Superior Court denies motion to overturn Executive Order on school mask mandates
PROVIDENCE, R.I. (WLNE)- After a months long lawsuit in which dozens of parents challenged Governor Dan McKee and Dr. Nicole Alexander-Scott on the Executive Order on school mask mandates, the Rhode Island Superior Court denied the plaintiff’s motion.
ABC6 News reached out to Alana O’Hare, Press Secretary for the Governor, who said “the Governor is gratified by the Judge’s thorough and thoughtful decision”.
The lawsuit accused Governor McKee of violating both the state law and Constitution when signing the K-12 mask mandate and declaring a state of emergency in Rhode Island. The lawsuit also argued against the fairness of the mask mandate since masks were no longer required in other indoor settings, such as restaurant and retail establishments.
“Often, it appears that those at highest risk for the effects of COVID-19, the elderly, the obese, and those with multiple comorbidities, are willing to force the young and healthy, who are little affected by COVID-19, to suffer these irreparable harms on unproven science,” the complaint says.
In the suit, the plaintiffs also say masks make it difficult for their children to breathe, hear and communicate, hampering the learning process.
According to a statement by the plaintiffs on the decision, “the Judge stated, ‘The Court finds that these children are suffering and reasonably infers that children across the state are suffering with the mask mandate.'” They continue, “Of course we are disappointed in the decision which appears to give the Governor and Department of Health unlimited powers overriding parents and their children’s health concerns.”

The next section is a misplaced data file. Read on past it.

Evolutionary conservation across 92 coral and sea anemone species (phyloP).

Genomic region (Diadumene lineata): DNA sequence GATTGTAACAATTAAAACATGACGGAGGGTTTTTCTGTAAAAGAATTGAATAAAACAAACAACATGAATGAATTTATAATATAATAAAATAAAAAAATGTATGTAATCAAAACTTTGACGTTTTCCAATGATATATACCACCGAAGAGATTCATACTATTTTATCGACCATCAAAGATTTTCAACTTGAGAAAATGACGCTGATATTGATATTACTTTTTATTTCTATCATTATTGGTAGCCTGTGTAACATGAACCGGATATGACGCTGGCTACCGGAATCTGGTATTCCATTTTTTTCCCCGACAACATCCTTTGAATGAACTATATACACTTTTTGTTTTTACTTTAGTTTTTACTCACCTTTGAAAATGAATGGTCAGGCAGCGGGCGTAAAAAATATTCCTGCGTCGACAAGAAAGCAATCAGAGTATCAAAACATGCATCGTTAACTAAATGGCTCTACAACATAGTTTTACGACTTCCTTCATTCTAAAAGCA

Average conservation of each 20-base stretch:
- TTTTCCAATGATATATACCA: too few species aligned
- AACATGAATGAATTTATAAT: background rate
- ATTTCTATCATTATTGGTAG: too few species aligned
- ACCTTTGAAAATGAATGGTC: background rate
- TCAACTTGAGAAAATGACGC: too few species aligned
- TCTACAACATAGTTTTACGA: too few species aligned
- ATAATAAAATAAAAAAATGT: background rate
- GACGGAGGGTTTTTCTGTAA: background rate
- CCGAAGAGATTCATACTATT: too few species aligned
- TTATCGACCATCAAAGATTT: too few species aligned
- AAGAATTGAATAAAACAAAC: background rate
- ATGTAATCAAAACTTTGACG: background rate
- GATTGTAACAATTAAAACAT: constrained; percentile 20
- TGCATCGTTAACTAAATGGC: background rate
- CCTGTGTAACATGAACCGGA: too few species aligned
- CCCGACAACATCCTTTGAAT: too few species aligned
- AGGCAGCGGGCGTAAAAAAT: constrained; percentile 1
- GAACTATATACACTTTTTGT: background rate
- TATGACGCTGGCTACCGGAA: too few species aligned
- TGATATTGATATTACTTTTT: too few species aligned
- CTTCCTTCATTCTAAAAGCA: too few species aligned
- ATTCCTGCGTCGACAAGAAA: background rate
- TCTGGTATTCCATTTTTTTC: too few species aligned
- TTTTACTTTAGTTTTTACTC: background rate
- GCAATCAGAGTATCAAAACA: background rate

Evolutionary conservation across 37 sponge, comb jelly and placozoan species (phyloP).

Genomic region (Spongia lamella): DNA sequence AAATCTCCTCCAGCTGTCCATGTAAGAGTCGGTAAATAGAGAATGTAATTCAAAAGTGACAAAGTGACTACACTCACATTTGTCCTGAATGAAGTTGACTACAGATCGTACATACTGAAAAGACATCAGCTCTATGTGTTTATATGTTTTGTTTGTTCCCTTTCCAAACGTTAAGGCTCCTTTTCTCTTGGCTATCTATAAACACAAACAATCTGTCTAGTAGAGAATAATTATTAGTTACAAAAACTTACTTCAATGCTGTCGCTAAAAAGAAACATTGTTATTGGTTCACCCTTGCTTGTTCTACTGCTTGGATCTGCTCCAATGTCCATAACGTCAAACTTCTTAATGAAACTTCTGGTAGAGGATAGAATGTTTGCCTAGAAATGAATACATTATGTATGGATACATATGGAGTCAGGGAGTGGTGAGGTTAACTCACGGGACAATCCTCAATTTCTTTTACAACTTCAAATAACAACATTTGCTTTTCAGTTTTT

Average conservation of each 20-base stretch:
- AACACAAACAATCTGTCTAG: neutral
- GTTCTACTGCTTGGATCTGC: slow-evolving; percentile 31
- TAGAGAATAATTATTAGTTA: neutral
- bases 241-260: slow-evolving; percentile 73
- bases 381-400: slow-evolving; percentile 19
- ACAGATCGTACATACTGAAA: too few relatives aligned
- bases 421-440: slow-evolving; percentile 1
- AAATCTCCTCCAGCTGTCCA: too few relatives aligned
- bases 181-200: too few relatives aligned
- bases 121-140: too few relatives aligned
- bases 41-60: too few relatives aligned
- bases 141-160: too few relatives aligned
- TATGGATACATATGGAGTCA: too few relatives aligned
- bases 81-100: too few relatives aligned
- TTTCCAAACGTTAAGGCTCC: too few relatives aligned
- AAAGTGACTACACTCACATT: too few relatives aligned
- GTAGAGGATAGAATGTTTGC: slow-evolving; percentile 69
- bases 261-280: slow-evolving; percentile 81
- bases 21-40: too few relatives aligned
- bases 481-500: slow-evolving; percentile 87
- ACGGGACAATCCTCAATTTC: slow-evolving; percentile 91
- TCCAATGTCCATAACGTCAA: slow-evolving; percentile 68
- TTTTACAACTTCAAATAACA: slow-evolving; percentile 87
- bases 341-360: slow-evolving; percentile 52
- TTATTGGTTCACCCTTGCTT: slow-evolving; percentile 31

However, the Superior Court Judge denied their request to overturn the Executive Order on school mask mandates. The ruling says, “The Executive Orders and their renewals have the force of
law, and the specific findings they incorporate demonstrate a plausible rationale for DOH’S determination of imminent peril. As a result, Plaintiffs have not demonstrated a reasonable
likelihood of success on the merits of their substantive challenge to 216-RICR—20-10-7 under §42—35.2.10.”
Read the entire ruling here: PC-2021-5915 decision (mask mandate)